Lester had it
figured, though. A winning ball club, he reasoned, would certainly take care of
the financial end of things. Anyway, he had a working agreement with the St.
Louis Browns to send him players. Of course, they only sent him players whom
they couldn't possibly use; and if Lester's tutelage improved them, they were
yanked right back again. That's what happened to our star hitter, Frankie Pack.
He was taken away at the tail end of the season, just when the crucial games
against Poughkeepsie were coming up. But that's the sort of thing you learn
only by experience.
At that, Lester
did very nicely. He brought in players from far and wide?the farther the
better, it seemed. About the farthest and widest was a Puerto Rican named
Figuera, a former FBI man and an alleged pitcher, who was so overweight that he
could barely get up from the bench.
I learned a lot
in those days of spring training. Chuck Covington, for example, enriched my
private vocabulary by some fascinating expletives. He also tried to teach me to
chew tobacco. Paul Wargo was another man with interesting turns of phrase.
"Woolieburgers," for instance, was his apt description for the obvious
talents of a sweater girl.
The first day of
the season was a memorable one for Port Chester. A new mayor had just been
elected, and in a wave of popular enthusiasm the whole town, mayor, brass band
and all, swept into our ball park, right past our ticket takers. The excitement
and the color of the evening were terrific. The gate receipts were dismal. It
seems you can't stop a trombone player or a new mayor and say, "90?
turnstiles shortly after that, but it was weeks before they were delivered.
Meanwhile, Lester made up the deficits. I don't know how big his weekly
payments were; he would never tell me.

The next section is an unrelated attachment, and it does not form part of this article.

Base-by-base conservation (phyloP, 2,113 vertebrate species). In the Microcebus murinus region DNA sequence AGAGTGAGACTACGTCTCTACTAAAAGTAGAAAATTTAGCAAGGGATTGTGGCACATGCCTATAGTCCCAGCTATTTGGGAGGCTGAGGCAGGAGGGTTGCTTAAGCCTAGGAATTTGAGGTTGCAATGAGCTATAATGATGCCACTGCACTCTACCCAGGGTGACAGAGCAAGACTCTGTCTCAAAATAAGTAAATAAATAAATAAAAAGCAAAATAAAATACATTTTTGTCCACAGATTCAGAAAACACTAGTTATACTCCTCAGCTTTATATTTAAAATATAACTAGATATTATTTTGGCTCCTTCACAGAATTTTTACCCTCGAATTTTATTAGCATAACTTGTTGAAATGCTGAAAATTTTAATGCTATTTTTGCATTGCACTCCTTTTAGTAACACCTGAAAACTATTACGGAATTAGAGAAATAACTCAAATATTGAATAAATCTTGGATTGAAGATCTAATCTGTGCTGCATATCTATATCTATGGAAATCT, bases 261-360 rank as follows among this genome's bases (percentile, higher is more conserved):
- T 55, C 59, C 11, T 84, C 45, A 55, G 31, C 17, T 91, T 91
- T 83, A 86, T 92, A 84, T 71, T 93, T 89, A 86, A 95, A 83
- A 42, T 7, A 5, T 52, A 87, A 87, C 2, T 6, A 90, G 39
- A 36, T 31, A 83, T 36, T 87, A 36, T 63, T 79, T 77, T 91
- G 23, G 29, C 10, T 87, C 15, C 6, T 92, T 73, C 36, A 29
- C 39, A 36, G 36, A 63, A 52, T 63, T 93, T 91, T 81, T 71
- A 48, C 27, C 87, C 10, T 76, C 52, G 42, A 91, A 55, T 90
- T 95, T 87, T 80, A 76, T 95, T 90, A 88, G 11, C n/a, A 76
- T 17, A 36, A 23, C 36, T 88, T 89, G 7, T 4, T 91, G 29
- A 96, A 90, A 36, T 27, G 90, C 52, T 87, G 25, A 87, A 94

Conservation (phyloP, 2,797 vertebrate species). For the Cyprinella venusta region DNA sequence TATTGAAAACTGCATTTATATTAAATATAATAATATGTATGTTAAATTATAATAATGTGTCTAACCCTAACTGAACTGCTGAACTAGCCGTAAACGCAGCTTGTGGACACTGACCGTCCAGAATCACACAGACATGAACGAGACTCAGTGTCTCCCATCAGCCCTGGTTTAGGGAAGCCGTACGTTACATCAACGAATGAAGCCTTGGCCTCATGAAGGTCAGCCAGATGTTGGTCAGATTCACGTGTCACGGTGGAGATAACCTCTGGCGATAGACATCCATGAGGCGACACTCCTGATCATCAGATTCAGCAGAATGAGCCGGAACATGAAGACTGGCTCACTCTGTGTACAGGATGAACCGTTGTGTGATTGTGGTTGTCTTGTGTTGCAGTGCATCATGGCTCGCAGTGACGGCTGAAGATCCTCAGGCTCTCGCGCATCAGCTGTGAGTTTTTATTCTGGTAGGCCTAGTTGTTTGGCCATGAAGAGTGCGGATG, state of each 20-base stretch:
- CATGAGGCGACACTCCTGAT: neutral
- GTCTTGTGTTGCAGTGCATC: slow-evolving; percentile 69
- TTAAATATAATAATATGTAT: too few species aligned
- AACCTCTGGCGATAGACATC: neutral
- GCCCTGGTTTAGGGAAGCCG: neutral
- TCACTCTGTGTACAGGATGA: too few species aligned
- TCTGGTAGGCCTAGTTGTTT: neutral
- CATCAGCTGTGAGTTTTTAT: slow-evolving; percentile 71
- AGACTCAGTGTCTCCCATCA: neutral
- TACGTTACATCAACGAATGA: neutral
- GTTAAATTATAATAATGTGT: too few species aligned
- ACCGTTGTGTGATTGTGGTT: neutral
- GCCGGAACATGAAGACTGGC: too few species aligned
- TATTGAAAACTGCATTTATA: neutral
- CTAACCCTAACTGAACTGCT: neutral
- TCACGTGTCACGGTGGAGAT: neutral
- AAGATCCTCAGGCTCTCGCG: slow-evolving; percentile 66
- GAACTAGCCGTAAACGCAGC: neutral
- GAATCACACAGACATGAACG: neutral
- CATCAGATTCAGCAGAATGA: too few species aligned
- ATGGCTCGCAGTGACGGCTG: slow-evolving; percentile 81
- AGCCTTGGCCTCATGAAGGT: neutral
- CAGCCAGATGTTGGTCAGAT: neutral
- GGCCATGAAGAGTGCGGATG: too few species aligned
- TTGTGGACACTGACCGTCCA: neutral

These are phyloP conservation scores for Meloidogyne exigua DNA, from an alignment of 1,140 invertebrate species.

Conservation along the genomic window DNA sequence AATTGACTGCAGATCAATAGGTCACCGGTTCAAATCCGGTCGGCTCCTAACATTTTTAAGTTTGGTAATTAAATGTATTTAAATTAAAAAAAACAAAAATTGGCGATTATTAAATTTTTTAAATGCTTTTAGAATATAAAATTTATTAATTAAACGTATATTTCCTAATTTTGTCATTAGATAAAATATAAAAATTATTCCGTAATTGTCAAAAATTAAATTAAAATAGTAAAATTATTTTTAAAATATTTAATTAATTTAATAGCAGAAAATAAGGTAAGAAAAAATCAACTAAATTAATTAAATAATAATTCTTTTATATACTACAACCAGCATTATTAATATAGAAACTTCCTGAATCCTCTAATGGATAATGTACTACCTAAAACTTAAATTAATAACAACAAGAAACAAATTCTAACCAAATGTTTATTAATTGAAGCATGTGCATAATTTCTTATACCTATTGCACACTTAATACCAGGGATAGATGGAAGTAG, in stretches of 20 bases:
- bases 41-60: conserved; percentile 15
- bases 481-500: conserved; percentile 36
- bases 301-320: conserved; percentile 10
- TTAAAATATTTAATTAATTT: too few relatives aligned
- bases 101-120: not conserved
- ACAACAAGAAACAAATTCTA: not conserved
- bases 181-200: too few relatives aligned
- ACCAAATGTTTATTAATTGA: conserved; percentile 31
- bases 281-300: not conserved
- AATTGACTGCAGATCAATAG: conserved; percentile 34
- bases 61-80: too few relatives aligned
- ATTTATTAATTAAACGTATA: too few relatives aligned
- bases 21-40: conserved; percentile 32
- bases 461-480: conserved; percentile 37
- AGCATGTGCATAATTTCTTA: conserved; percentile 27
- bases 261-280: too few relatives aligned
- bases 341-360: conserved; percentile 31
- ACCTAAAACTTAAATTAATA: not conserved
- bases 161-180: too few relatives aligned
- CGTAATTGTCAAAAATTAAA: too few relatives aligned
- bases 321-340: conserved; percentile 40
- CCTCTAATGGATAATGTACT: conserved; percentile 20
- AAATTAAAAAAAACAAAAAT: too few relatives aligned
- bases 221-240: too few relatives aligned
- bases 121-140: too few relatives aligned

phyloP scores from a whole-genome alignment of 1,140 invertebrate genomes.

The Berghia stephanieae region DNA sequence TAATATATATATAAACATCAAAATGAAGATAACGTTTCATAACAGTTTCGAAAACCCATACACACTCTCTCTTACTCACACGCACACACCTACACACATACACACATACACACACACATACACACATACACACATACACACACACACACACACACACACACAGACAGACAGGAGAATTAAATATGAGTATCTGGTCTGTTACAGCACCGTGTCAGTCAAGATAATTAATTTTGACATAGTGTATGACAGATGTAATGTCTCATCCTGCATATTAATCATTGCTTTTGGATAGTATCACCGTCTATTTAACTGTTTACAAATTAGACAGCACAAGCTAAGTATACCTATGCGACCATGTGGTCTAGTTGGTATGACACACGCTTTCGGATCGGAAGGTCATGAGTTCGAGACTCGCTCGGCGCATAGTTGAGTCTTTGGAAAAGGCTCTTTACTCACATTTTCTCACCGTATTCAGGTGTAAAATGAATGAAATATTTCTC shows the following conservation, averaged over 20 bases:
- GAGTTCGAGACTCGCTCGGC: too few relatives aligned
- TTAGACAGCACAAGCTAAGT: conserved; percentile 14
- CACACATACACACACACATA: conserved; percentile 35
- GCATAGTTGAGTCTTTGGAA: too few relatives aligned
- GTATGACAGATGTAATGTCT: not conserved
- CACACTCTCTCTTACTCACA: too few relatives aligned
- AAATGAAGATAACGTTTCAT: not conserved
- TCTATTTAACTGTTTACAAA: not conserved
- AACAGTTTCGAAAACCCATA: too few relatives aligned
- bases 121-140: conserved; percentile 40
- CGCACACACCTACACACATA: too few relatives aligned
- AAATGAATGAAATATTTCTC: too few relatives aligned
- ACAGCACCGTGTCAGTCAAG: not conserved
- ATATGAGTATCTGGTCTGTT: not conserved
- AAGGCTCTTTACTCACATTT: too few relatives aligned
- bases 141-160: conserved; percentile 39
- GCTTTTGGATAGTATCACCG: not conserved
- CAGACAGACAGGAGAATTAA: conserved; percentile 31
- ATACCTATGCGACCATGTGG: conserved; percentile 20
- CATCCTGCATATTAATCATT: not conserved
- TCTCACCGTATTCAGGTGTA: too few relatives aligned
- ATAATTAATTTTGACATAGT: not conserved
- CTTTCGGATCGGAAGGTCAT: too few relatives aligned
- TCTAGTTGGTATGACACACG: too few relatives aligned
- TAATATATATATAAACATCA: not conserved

In spite of
myself, I got financially involved too. The fences which were supposed to keep
the dead beats out were also supposed to be covered with big fat
advertisements. Our business manager did his best, but they remained as pure
and unsullied as a monastery wall. I finally spoke to my husband. "If
you're so smart," he retorted, "why don't you do something about
it?" Since I felt a little sorry for him at this point, I did.
It was quite
easy, really. I rounded up all the idle matrons in the neighborhood and
deputized them as space saleswomen, with a promise of 20% of each ad sold. It
was blackmail, I suppose, since all of them were patrons of the merchants they
approached, but we got results. I switched our personal dry cleaner three
times, and the third switch got me an ad. And the fences got filled, at $200
built up a fine ball club. By the closing weeks of the season the Clippers were
so far ahead of every other team that our average attendance dropped from 1,500
to around 600 per game. As Lester said, give them a winning club and the money
will take care of itself....
When we finally
clinched the pennant, my husband, who had kept his arm in shape by pitching
occasionally in batting practice, decided to take the mound in an actual game.
He is a man who knows no fear. He made his debut in organized baseball in his
own home town, against the second-place Poughkeepsie team, with his
mother-in-law peering at him right over the catcher's elbow. Me, I nearly
He stood out
there on the mound, a short and nervous little man with beads of perspiration
on his brow, and the Stock Exchange seemed awfully far away. When he took his
cap off to wipe his forehead I noticed for the first time how bald he really
was. Then he hitched up his pants and pitched four straight balls to the first
batter. I closed my eyes.